5. Expression of interests were called for establishment of a dedicated electronic trading platform for government securities. Cabinet appointed Tender Board and Technical Evaluation Committee commenced the work. The CB allocated funds for the cost of the platform and the US Treasury provided technical assistance.

6. Upon a national budget proposal, the work commenced to set up a debt office at the Treasury to implement the reform agenda. It was initially expected to amend the existing laws to replace the CB’s debt functions with the debt office and to assign exiting debt infrastructure of the CB with the debt office.

Performance on reform initiatives

1. Private placements reintroduced.

2. US Treasury assistance discontinued without deliverables agreed.

3. No news about electronic trading platform and Bloomberg platform.

4. No news about the implementation of the Active Liability Management, except the CB raised additional debt under the limit of the Act.

5. The CB’s  aggressive continuity in the use of debt to fix yield rates/interest rates for driving the monetary policy rather than market-based debt management.

6. Foreign debt in defaulted for the past two years since 12 April 2022.

7. De-facto default of domestic debt by forced restructuring of debt held by EPF and CB.

8.  Bankruptcy of the government and foreign currency crash confronted by the economy and public.

9. Foreign consultants employed during the past two years for the management of debt for the sustainability.

10. The official managers awarded with promotions and brand new independence from the government.

Public concerns

  • The government brings new debt management laws in association with those who mismanaged and defaulted debt without any inquiry over the mismanagement and default.
  • Reform agenda highlighted above in 2015-17 would have prevented the present catastrophic bankruptcy of the government if it had been implemented orderly. Nobody seems to worry why they were not implemented.
  • New laws will help only a new line of debt/government bureaucracy unless the debt market is developed for the transparency and competition with new technology that will promote the price duscovery, liquidity and debt discipline. Nobody seems to worry about conflicts between laws and markets in economics when laws after laws are passed to recover the economy from the crash in 2022.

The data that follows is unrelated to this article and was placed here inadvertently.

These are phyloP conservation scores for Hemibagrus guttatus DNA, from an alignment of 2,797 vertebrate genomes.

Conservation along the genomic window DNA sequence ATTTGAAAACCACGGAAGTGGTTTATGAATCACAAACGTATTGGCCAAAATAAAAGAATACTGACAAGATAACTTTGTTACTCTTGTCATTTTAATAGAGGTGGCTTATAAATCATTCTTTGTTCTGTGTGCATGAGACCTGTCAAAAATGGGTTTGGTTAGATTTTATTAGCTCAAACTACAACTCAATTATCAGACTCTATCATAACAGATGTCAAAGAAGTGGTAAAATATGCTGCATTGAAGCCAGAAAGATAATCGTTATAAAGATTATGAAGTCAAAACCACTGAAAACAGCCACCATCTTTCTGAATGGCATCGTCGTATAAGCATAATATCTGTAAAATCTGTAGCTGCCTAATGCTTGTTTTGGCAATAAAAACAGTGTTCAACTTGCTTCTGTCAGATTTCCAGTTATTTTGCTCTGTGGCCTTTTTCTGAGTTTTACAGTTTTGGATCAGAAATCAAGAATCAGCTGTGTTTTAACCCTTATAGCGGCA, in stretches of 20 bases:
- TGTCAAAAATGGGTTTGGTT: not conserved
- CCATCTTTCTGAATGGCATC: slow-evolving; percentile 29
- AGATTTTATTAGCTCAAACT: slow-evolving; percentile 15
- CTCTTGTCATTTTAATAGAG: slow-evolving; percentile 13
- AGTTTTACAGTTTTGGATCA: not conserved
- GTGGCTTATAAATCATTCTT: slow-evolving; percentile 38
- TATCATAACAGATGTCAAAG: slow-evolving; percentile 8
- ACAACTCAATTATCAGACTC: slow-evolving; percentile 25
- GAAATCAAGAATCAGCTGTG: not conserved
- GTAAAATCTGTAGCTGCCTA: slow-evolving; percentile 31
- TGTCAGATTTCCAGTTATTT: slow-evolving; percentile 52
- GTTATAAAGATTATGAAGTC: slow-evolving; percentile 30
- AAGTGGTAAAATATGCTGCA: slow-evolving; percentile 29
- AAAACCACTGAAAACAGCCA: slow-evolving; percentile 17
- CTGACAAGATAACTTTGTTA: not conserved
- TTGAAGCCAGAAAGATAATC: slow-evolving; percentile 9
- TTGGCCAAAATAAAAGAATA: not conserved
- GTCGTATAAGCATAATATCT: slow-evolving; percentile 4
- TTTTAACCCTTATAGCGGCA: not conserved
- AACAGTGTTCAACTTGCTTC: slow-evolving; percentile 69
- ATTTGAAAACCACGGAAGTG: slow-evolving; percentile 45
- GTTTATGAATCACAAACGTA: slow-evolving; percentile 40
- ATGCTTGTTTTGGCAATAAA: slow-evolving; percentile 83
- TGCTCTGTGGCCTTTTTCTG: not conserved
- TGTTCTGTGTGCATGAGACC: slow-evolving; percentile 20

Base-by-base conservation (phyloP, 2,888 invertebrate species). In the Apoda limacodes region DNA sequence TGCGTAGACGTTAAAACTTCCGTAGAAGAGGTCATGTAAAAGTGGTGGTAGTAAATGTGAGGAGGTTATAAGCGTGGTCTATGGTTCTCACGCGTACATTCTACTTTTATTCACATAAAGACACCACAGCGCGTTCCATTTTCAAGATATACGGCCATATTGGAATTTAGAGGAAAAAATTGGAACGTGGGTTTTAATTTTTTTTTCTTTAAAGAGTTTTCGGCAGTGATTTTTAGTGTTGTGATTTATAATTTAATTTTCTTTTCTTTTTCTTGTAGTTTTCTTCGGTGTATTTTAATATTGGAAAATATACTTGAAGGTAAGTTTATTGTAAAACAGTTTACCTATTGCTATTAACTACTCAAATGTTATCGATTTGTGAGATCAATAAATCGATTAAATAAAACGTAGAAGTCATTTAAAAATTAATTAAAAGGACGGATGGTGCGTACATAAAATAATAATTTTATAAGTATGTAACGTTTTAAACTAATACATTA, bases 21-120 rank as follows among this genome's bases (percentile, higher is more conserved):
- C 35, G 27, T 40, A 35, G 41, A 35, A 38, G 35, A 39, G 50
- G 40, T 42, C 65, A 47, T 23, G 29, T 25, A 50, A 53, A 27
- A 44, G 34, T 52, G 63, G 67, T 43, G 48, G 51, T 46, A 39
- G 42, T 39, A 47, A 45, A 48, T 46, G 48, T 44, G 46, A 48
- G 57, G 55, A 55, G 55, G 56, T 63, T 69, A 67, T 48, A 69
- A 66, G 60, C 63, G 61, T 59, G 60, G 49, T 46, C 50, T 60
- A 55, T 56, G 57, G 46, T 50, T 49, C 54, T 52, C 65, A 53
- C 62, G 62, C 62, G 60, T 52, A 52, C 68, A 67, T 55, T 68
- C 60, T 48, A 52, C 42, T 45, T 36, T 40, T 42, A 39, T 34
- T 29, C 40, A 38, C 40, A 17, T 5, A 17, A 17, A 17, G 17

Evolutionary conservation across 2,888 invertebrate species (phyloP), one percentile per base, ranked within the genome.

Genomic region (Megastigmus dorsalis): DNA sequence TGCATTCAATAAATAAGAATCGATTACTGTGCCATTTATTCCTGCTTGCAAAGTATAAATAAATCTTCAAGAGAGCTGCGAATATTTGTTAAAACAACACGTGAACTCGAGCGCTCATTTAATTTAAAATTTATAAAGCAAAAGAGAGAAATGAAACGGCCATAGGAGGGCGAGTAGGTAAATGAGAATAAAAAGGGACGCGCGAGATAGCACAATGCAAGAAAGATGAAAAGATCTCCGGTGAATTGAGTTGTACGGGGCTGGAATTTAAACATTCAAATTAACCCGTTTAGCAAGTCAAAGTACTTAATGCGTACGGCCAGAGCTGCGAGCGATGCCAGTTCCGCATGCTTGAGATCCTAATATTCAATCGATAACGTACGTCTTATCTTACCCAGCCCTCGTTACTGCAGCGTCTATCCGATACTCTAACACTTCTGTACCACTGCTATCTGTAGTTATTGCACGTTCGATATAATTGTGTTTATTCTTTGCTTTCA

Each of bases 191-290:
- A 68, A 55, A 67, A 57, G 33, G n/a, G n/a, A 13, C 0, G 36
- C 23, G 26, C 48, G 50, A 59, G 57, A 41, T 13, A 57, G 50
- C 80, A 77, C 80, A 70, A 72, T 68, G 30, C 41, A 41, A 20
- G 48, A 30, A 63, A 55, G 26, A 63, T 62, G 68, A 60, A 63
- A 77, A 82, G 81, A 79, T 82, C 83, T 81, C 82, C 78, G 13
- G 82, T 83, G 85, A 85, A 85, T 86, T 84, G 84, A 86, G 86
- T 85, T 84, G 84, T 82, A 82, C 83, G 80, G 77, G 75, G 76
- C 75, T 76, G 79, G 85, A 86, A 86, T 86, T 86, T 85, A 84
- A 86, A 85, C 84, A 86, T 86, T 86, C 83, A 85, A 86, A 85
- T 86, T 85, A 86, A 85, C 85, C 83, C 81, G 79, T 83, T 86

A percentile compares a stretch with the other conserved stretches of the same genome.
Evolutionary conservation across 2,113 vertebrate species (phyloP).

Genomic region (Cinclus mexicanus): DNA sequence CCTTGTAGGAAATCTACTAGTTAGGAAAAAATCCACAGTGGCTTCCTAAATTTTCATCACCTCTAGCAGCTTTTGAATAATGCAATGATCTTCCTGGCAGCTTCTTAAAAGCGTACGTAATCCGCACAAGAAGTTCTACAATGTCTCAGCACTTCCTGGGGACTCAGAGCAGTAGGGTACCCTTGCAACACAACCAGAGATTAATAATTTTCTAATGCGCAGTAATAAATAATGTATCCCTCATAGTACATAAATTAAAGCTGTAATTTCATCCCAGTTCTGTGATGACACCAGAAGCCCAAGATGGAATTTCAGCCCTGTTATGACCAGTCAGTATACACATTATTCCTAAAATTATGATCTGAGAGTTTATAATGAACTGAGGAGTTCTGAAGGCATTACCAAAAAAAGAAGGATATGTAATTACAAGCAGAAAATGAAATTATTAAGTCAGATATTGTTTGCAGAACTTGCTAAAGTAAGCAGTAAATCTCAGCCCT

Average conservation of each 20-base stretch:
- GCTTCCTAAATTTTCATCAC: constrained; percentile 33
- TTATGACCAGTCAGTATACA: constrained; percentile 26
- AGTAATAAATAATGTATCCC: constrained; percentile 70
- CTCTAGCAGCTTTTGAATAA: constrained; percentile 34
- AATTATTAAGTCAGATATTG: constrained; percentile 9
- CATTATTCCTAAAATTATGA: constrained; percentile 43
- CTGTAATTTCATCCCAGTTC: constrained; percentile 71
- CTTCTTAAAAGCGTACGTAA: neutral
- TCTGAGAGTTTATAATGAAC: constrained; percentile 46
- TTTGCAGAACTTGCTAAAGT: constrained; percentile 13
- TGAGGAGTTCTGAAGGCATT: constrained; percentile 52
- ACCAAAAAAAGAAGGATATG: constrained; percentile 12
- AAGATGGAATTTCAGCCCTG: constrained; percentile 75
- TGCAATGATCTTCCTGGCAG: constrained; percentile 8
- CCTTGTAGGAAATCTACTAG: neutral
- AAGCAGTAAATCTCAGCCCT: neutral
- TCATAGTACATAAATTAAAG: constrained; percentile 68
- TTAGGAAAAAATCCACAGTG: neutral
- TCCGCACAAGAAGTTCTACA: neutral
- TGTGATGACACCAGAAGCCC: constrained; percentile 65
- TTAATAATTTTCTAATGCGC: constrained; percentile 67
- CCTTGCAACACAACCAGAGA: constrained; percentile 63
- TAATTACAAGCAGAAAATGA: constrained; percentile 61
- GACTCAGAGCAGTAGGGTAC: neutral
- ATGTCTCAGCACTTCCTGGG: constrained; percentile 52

This article is released in the interest of participating in the professional dialogue to find out solutions to present economic crisis confronted by the general public consequent to the global Corona pandemic, subsequent economic disruptions and shocks both local and global and policy failures. All are personal views of the author based on his research in the subject of Economics which have no intension to personally or maliciously discredit characters of any individuals.)

P Samarasiri

Former Deputy Governor, Central Bank of Sri Lanka

(Former Director of Bank Supervision, Assistant Governor, Secretary to the Monetary Board and Compliance Officer of the Central Bank, Former Chairman of the Sri Lanka Accounting and Auditing Standards Board and Credit Information Bureau, Former Chairman and Vice Chairman of the Institute of Bankers of Sri Lanka, Former Member of the Securities and Exchange Commission and Insurance Regulatory Commission and the Author of 12 Economics and Banking Books and a large number of articles published.